Monday, October 10, 2011

Economists' political bias and model choice

One can count on Gilles Saint-Paul for innovative research topics. During his career, he has addressed and impressive array of topics that range far beyond Economics strictu sensu. For this reason, I have reported several times about his latest research.

His latest opus is an introspection in our profession and how our political biases influence our modelling choices. He claims that an economist with conservative inclinations will favor a model with smaller fiscal multipliers. While the ethical thing to do would be to be driven by empirical evidence, this may just be a subconscious choice. But at least economists strive to be logically consistent, and if one choose a large multiplier, then then must also claim that demand shocks are substantial, as models with large multipliers rely on this. Looking at evidence from the Survey of Professional Forecasters, Saint-Paul finds that forecasters who believe that expansions are more inflationary also adhere to the belief that public expenses are less expansionary.

Saint-Paul goes further, though. His claim is that we live in a self-confirming equilibrium. We devise theories to understand our surrounding and take decisions, and those decisions then shape the economic environment. Theories can thus survive even if they deviate from the true structure as long as the decisions make it conform. This is a statement about a lack of uniqueness of the path to the rational expectations equilibrium. In a sense, this is not too disturbing, as long as decisions are still optimal and outcomes do not differ too much from the rational expectations first best. And if this true, we will never know what the rational expectations first best is. Of broader implications would be if the political agenda of an economist would lead an economy on an different path, on a different self-confirming equilibrium. Is this why Europe and the United States are different? Were Keynes and von Hayek that influential?


NormanB said...

Here's my take on political differences in economists, very non-technical.

Liberal economists when their policy prescriptions don't work propose that they were only wrong in the degree of their solutions and the way to remedy that is to do more of what they orginally proposed. We see that with Paul Krugman who wants more stimulus. If you can call the War on Poverty an economic policy then my theory holds true there, also. As the socio-economic status of African-Americans declined in the face of huge government policies the Democratic response, then and even now, is to do more of it. Which brings me to Conservatives.

Conservatives look at outcomes and change policies. The ill-named Welfare Reform of the 1990's brought to Clinton's desk three times by Gingrich before it was finally signed (so I'm laughing at Clinton's recent speech taking credit for this policy) has had very good effect on A-As.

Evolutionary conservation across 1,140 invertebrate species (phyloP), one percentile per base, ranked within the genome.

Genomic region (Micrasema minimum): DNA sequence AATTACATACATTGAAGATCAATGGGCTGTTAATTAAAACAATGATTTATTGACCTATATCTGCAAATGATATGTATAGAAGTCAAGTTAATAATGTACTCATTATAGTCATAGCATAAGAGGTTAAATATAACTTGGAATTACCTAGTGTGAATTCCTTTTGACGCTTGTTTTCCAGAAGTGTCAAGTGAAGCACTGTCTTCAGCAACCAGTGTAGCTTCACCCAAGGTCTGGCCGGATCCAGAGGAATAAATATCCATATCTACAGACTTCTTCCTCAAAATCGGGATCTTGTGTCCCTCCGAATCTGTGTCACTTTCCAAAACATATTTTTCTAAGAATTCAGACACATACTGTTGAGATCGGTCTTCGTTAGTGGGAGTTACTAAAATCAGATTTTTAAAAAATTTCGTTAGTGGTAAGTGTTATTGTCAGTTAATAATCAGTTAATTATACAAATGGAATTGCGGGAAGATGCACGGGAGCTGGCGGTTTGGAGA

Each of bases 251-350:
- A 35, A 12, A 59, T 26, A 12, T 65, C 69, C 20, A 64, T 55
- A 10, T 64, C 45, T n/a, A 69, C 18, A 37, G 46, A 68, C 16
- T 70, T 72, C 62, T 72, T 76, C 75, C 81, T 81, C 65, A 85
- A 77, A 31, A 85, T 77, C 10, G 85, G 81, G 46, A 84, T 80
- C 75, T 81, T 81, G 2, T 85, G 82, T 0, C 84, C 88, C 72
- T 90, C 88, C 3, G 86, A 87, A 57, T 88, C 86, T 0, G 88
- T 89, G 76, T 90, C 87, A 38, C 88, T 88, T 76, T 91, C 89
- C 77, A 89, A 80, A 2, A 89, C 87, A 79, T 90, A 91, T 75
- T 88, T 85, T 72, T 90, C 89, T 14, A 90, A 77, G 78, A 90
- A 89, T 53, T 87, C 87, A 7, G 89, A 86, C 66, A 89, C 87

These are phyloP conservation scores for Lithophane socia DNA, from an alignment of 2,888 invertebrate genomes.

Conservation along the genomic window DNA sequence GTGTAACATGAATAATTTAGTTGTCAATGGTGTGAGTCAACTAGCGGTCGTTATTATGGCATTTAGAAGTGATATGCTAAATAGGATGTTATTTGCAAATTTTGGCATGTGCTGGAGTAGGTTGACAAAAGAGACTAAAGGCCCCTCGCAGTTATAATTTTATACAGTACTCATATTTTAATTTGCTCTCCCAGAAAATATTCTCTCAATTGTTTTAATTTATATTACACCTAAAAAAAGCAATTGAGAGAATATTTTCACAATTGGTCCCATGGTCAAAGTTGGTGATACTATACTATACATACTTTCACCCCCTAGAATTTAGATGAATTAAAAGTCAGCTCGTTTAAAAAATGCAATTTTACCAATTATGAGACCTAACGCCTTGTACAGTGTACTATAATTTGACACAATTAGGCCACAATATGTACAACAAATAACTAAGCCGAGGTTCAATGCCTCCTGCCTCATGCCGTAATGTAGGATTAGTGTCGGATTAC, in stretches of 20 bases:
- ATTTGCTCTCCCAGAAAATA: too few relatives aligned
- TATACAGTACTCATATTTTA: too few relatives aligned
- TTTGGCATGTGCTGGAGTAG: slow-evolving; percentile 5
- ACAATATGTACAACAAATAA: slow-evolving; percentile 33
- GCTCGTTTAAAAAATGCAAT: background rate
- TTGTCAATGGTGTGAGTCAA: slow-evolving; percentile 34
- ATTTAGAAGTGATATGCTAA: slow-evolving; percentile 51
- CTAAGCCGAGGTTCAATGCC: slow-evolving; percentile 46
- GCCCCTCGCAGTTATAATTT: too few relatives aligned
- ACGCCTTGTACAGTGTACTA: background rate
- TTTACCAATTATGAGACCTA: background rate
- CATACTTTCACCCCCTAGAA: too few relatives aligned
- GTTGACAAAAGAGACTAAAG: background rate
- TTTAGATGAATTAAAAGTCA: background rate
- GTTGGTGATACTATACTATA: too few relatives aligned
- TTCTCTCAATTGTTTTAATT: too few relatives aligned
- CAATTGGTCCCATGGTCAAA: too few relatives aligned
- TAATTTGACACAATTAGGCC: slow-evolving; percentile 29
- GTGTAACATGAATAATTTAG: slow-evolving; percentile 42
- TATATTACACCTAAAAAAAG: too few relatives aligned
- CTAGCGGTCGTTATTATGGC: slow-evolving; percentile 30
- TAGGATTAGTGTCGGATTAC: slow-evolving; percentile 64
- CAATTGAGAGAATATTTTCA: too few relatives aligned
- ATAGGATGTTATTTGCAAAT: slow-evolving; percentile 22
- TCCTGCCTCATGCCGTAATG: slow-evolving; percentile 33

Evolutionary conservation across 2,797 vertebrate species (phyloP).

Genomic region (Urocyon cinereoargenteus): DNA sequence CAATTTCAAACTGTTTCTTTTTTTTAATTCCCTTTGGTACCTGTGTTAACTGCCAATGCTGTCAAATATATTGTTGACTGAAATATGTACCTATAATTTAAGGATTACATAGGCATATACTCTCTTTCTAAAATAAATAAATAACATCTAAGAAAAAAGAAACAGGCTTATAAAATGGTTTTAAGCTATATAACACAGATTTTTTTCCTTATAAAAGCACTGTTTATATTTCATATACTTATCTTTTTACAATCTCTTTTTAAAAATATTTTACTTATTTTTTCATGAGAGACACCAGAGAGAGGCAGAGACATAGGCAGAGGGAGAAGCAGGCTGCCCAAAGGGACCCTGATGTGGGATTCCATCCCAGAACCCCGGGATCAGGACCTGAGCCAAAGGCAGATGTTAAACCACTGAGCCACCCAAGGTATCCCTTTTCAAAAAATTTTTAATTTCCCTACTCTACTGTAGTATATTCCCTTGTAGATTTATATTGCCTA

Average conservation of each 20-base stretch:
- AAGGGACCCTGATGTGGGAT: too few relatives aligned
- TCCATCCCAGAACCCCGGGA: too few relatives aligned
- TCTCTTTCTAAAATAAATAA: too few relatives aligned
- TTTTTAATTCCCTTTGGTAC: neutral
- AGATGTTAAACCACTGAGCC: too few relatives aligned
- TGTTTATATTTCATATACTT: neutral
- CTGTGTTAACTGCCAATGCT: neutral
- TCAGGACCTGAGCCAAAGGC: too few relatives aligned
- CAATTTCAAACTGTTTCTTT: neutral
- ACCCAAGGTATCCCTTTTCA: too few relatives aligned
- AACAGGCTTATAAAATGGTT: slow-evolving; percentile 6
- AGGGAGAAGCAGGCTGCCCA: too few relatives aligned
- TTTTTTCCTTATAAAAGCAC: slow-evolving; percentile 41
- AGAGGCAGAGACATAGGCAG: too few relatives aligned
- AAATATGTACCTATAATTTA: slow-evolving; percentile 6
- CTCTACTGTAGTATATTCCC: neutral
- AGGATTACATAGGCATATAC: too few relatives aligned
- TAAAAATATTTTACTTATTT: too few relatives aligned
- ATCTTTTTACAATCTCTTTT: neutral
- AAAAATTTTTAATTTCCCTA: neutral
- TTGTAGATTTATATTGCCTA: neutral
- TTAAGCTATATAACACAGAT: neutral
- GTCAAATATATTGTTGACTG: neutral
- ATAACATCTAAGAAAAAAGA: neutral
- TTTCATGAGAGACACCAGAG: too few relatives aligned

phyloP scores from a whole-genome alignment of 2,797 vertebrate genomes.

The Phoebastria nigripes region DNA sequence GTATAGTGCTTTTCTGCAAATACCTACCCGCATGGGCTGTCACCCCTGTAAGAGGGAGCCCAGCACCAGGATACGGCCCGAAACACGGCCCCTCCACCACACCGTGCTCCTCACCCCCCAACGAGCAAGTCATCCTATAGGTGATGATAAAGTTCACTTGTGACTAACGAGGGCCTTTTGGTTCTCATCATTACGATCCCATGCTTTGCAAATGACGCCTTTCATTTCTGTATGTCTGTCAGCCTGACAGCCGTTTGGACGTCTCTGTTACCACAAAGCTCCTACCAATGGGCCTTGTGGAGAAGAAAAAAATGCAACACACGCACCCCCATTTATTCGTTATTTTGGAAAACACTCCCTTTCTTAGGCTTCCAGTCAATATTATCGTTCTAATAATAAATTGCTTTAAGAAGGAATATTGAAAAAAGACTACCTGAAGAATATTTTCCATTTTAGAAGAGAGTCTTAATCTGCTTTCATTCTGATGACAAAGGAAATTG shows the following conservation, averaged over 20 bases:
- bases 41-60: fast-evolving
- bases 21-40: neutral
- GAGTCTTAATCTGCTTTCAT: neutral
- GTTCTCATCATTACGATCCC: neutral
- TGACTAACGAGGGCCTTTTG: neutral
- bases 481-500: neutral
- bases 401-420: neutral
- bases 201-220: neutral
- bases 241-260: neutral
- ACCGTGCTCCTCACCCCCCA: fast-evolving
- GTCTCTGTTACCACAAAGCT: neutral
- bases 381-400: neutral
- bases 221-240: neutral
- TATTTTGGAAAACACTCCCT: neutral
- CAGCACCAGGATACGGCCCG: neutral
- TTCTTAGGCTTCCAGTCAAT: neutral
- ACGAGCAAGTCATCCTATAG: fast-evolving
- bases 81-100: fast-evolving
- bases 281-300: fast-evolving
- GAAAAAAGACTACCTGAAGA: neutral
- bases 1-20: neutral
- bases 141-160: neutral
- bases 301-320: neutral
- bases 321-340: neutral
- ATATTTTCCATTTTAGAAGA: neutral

Conservatives look at the school system where the Liberals only want to keep spending more money even though test results haven't improved and want to do things a different way.

Its ironic that the Conservatives are much more flexible than the Liberals for their titles would lead you to think the opposite. The title, Progressive, is an even bigger joke.

Kansan said...

While St-Paul's story can make sense, it is impossible to prove. What if an economist has a particular political inclination because he saw the results of his models? Observationally, this is equivalent as we have no information when the political inclination was formed.

Devin M said...

Wow. Just, wow. Conservatives have been arguing for 30 years now that all that's necessary to grow the economy is more tax cuts. The result has been the 30 years of the slowest economic growth since GDP numbers began being collected 80 years ago. The best performance of the last 30 years (ironically enough, under the reviled Clinton), still ranks as below average compared to the previous 50. And let's not forget this performance followed a much-derided tax hike.

And yet Conservatives continue to assert that we know tax increases destroy jobs and the economy, while tax cuts do the opposite. 30 years of evidence says there is no significant negative impact, and if there is a relation between tax increases and economic growth, it's actually positive. Yet Conservative economists haven't changed their tune one bit.

Actually, on second thought, I will concede one area where conservative economists have been extremely flexible. When conservative politicians need a conservative economist to claim deficits and debt are destroying American, they'll quickly find one. But a few years earlier, when they needed a conservative economist to claim deficits/debt didn't matter, this was also no problem. Indeed, on any number of issues, conservative economists (along with conservative scientists...if that's not an oxymoron) seem to have unimaginable flexibility and the ability to change their views 180 degrees when it suits the political strategy of conservative politicians. Such flexibility is hardly admirable, IMO.

Anonymous said...

This subject has been treated before, albeit less rigorously. I would be astonished if you don't enjoy:

Google "academic choice economics" for other choice morsels.